Patent-reform legislation will also pick up speed. "Basically, there's no one-size-fits-all solution," says Kracov. "The current
bill suits the software industry and could hit pharma and biotech very hard." The Supreme Court has also gotten in on the
act, to equivocal effect. While seeming to raise the bar on "obviousness"—and thereby on standards for a patent—it has also
signaled that decisions must be made on a case-by-case basis. Meantime, the US Patent Office is instituting new rules to curtail
the number and variety of claims covered by a single application. Generic shops are licking their chops.
Also over at the Supreme Court, the question of whether plaintiffs' right to sue drug companies under state law is preempted
by FDA is likely to be partly or temporarily decided this year, following arguments in two key cases. With the Bush administration
backing pharma and the court increasingly conservative, the industry may score a victory—and cut its legal bills.
Plus, the battle over the New Hampshire law banning the commercial use of prescribing data may also make its way onto the
Supreme Court docket, says VOI Consulting's Todd Clark.
Among the Regulators
Pharma frustration with FDA is at an all-time high. Many in the industry are frankly disgusted with what they perceive as
the agency's capitulation to Congress on drug safety.
Analysts predict that 2008 will only be worse. "In 2008, FDA would rather have pharma do additional tests for every possible
safety signal than see Charles Grassley or John Dingell once again drag an FDA reviewer before Congress to justify his or
her decision to approve a new drug," says Tufts' Kaitin.
Expect slower approvals, narrower indications, and more black-box warnings, and approvable letters demanding more clinical
evidence. Says IMS's Aitken: "This will raise the level of uncertainty faced by companies not only about deciding when to
seek approval but whether to even continue developing certain products." FDA's December knockdown of Avastin for breast cancer
may signal a new get-tough approach to the coming cascade of cancer drugs.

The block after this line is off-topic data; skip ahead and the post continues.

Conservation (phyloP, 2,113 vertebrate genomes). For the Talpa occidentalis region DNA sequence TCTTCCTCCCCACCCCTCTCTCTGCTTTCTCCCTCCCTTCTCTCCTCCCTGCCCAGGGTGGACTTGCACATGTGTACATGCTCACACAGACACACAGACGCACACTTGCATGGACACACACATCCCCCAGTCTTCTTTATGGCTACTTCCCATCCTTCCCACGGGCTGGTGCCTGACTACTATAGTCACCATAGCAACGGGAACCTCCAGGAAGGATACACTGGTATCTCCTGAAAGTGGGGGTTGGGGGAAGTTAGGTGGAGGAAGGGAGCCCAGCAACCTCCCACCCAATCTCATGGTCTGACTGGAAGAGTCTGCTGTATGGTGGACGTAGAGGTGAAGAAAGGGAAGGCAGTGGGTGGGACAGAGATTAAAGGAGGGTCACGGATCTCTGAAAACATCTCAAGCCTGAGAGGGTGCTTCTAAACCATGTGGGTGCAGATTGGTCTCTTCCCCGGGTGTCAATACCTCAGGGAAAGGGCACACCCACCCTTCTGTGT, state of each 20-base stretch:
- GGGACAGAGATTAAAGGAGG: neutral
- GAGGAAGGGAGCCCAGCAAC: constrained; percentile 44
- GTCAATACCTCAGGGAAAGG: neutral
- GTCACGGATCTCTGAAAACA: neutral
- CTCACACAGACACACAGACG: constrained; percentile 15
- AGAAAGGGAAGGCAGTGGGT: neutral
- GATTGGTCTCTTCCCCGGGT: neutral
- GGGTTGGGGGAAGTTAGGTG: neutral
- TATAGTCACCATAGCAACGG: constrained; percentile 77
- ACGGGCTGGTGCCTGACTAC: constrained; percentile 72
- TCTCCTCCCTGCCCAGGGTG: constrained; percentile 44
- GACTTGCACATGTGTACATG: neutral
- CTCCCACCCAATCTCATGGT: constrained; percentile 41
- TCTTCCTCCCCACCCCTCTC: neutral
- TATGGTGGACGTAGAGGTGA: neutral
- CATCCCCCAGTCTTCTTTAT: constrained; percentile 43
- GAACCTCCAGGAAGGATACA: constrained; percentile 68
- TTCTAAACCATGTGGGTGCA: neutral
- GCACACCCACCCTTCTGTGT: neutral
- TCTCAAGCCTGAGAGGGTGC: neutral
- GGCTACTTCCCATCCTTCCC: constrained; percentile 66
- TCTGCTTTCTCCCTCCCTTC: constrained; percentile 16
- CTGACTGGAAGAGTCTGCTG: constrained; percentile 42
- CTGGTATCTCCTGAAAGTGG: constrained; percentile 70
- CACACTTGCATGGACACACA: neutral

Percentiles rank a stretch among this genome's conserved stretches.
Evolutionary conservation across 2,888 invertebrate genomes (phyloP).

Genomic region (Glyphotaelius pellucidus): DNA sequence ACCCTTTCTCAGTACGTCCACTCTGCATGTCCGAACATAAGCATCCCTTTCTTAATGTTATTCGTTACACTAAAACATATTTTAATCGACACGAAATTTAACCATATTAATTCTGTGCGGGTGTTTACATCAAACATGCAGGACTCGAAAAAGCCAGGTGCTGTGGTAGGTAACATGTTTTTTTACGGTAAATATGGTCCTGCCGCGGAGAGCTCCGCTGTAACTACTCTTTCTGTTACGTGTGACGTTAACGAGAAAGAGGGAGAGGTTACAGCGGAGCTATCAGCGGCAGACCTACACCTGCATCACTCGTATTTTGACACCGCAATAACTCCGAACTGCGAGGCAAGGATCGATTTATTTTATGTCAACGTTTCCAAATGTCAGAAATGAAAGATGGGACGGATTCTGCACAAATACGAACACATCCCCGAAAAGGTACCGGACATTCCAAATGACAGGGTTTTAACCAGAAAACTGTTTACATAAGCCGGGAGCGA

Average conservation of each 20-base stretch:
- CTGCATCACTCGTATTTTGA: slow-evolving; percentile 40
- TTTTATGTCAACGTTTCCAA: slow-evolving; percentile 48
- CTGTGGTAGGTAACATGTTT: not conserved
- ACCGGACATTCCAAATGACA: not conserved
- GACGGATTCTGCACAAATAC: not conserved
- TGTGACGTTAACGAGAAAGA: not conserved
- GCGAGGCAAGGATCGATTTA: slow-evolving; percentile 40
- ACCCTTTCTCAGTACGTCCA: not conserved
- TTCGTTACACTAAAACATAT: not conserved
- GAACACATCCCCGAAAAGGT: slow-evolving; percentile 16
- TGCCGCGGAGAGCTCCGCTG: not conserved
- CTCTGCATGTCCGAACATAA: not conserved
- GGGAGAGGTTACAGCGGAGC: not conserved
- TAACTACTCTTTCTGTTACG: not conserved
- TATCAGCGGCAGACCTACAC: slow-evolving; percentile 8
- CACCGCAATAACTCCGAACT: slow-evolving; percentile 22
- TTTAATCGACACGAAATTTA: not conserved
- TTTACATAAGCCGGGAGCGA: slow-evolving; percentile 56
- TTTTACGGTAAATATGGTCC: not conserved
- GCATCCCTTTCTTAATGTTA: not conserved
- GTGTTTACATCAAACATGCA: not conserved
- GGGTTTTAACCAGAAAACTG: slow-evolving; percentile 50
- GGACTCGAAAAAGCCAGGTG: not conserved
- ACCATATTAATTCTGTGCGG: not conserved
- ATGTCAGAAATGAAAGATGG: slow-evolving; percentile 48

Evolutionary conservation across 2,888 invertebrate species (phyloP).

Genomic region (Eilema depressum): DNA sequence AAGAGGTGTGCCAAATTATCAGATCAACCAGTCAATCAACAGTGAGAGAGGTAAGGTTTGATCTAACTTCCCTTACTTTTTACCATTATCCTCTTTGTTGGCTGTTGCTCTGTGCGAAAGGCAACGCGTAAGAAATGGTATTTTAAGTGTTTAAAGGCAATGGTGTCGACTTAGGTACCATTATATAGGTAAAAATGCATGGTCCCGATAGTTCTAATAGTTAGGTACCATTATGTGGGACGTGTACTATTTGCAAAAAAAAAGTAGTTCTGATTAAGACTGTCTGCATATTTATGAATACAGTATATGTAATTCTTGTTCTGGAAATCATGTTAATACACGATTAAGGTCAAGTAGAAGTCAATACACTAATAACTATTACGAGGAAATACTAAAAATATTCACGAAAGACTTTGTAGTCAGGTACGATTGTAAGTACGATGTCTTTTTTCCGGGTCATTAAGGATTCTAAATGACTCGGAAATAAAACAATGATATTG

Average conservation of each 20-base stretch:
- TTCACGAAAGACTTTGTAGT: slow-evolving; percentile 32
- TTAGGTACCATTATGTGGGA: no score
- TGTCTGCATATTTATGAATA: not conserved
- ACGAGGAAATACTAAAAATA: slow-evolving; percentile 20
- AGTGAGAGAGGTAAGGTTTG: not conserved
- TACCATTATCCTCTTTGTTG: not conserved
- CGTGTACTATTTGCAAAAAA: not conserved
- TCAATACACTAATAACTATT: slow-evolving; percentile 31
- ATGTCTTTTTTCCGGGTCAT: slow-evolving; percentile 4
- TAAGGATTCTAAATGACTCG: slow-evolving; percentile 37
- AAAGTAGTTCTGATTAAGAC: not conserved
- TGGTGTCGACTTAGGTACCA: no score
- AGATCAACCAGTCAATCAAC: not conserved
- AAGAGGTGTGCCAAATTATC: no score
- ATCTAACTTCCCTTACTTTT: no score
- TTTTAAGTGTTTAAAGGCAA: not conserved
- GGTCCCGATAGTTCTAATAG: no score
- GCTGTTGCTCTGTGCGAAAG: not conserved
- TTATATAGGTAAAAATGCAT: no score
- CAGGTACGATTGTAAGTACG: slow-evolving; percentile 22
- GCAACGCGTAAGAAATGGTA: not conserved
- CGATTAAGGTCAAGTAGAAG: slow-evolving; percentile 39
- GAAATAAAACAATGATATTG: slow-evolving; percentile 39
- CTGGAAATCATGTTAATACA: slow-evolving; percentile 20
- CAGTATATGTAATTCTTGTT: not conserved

At the same time, the agency faces its own uncertainty about top-level management. A Democratic White House would likely appoint
not only a new commissioner but new office heads, possibly upping the power of the safety side in its war with the reviewers.
All this unfolds as current management begins to implement FDAAA and PDUFA IV. The industry and its trade associations fought
hard to get Congress to pass progressive, practical legislation, but the prevailing atmosphere of frayed trust has made many
industry insiders wary. Setting up preapproval REMS (risk evaluation and mitigation strategies) and rolling out postmarketing
studies will require increased collaboration between drugmakers and FDA officials.
"Overall, the legislation's emphasis on safety, transparency, and accountability should allow FDA—and ultimately the industry—to
reestablish credibility with the public," says Arnold & Porter's Kracov. But he worries that "the agency will not be given
the room or resources to do it right. Will FDA be able to project emerging safety issues while still approving drugs swiftly?
Or will it just turn into a policeman?"
On other regulatory fronts, pharma paid $2 billion to settle fraud cases with the Department of Justice in 2007—75 percent
stemming from Medicare and Medicaid cases. With Medicare Part D expanding the roster of drugs over which the federal government
has control—and with the benefit programs speeding toward bankruptcy—analysts predict a fiercer crackdown this year. Rumor
has it that six drugmakers will pay fines of more than $1 billion each and sign sweeping corporate integrity agreements.
The Office of Inspector General will also launch a new offensive in the war on fraud. Says Polaris Management's Andy Bender:
"We'll see many investigations on the medical side of the house looking at compliance in clinical trials and conflicts of
interest between sponsor and principal investigators."